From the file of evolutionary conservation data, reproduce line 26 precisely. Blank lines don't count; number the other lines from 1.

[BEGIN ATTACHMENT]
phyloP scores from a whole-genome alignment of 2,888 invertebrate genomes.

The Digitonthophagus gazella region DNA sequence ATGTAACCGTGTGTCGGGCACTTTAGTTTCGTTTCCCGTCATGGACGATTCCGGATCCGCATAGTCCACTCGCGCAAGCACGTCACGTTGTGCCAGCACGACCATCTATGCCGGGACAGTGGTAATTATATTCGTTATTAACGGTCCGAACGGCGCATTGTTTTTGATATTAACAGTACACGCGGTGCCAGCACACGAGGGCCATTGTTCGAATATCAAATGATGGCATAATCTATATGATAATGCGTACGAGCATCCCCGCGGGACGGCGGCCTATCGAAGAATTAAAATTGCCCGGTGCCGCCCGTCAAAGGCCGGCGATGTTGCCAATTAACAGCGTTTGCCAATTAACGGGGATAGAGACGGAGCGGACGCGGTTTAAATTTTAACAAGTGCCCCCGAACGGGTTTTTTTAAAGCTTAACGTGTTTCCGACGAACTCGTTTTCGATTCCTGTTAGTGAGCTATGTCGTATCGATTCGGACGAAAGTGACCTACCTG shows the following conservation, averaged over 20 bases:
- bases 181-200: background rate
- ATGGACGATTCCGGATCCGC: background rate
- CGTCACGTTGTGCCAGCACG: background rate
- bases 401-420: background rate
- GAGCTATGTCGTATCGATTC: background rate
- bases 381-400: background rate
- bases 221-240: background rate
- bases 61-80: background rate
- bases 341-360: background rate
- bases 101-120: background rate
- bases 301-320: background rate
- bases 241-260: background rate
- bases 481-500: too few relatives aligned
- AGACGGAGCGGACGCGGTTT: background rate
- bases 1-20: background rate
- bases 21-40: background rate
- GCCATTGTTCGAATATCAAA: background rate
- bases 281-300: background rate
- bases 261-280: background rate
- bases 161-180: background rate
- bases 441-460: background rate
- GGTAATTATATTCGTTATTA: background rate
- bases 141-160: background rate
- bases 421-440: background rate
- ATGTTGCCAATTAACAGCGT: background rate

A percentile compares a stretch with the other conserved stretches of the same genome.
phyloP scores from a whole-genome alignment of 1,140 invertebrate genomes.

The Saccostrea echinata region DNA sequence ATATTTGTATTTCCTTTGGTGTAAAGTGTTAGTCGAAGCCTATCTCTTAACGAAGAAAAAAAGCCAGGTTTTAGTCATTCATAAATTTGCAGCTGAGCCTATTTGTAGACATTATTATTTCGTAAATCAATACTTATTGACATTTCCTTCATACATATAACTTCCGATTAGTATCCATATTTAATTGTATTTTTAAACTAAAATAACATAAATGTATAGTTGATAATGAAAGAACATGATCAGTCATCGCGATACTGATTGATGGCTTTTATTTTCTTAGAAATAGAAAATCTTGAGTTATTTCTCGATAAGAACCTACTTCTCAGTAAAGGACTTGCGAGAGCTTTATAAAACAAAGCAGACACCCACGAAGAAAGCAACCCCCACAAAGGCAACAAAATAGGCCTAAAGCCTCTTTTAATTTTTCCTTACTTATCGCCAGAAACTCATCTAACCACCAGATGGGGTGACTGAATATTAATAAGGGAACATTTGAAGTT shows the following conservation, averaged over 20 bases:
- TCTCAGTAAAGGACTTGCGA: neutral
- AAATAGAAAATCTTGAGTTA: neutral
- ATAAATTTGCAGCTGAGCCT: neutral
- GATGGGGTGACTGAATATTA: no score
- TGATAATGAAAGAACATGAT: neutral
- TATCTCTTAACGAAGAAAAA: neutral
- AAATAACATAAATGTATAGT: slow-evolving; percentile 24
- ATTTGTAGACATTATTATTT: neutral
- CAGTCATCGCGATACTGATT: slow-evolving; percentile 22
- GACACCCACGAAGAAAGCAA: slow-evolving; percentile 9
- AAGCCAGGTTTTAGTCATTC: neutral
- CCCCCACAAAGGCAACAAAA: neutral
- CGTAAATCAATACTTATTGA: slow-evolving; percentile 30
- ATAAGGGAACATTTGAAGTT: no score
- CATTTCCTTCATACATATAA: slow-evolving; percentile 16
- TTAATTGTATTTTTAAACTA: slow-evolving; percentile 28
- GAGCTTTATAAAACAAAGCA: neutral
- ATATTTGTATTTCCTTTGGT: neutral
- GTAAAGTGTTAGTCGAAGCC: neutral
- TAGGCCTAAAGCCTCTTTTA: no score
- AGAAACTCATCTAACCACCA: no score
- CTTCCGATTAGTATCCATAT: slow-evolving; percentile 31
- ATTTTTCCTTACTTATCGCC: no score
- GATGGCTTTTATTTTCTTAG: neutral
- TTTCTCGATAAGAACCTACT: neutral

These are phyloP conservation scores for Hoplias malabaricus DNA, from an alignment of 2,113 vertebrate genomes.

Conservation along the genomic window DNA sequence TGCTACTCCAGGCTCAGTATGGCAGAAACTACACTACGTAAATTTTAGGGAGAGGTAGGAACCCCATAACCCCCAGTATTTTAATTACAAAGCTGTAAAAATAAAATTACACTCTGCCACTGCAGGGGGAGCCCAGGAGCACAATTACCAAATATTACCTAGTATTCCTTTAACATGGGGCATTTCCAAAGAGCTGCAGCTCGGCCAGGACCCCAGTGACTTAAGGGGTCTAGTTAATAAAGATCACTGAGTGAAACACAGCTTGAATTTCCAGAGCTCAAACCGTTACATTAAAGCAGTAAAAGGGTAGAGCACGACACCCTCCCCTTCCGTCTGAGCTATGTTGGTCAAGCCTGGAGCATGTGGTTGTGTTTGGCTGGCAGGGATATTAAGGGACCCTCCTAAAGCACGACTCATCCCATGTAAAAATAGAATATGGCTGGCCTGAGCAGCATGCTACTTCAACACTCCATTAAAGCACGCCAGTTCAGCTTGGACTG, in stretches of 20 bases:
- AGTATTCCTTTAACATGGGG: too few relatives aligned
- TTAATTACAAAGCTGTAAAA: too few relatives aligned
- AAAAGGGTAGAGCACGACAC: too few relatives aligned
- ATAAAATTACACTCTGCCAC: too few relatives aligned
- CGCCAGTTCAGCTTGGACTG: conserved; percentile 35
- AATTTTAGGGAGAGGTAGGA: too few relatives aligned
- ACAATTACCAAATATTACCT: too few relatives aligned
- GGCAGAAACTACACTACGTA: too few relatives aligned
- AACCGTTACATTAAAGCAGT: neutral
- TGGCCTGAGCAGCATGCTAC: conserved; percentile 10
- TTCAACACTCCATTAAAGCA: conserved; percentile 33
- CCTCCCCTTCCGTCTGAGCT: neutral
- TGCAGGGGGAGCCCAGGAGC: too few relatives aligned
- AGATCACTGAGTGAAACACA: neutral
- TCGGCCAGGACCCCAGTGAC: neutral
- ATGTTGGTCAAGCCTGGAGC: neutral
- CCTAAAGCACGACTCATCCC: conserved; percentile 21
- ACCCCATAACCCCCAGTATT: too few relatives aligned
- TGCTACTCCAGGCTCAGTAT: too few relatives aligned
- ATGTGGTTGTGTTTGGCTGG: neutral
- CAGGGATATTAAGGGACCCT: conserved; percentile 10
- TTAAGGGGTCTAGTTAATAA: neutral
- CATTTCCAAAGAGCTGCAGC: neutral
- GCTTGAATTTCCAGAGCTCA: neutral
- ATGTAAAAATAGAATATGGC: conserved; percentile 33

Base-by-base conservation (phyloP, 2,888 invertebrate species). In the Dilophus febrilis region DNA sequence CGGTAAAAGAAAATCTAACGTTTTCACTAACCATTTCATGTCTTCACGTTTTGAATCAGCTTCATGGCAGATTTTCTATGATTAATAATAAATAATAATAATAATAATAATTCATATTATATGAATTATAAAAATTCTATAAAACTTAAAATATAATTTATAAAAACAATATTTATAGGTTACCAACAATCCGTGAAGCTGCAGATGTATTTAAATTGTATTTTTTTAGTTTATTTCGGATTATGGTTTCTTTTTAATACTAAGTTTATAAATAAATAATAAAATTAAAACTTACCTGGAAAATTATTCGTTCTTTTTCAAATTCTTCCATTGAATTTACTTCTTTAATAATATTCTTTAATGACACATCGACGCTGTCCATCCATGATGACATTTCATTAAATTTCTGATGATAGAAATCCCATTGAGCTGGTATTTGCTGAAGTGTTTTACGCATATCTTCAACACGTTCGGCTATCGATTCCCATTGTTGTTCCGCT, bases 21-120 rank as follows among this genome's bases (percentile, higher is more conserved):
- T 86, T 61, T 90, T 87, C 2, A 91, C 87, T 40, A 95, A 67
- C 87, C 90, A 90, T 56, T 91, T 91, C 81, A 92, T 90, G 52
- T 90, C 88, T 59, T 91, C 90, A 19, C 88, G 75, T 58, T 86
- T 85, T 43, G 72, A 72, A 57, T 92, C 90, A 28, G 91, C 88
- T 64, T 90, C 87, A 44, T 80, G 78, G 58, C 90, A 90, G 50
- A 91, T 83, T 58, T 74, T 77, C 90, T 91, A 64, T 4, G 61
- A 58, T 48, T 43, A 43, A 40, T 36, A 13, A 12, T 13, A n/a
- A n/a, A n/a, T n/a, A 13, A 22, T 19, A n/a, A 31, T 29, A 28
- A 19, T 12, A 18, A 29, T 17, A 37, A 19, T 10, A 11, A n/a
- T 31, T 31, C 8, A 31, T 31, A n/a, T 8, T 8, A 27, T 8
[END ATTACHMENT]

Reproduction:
- bases 421-440: background rate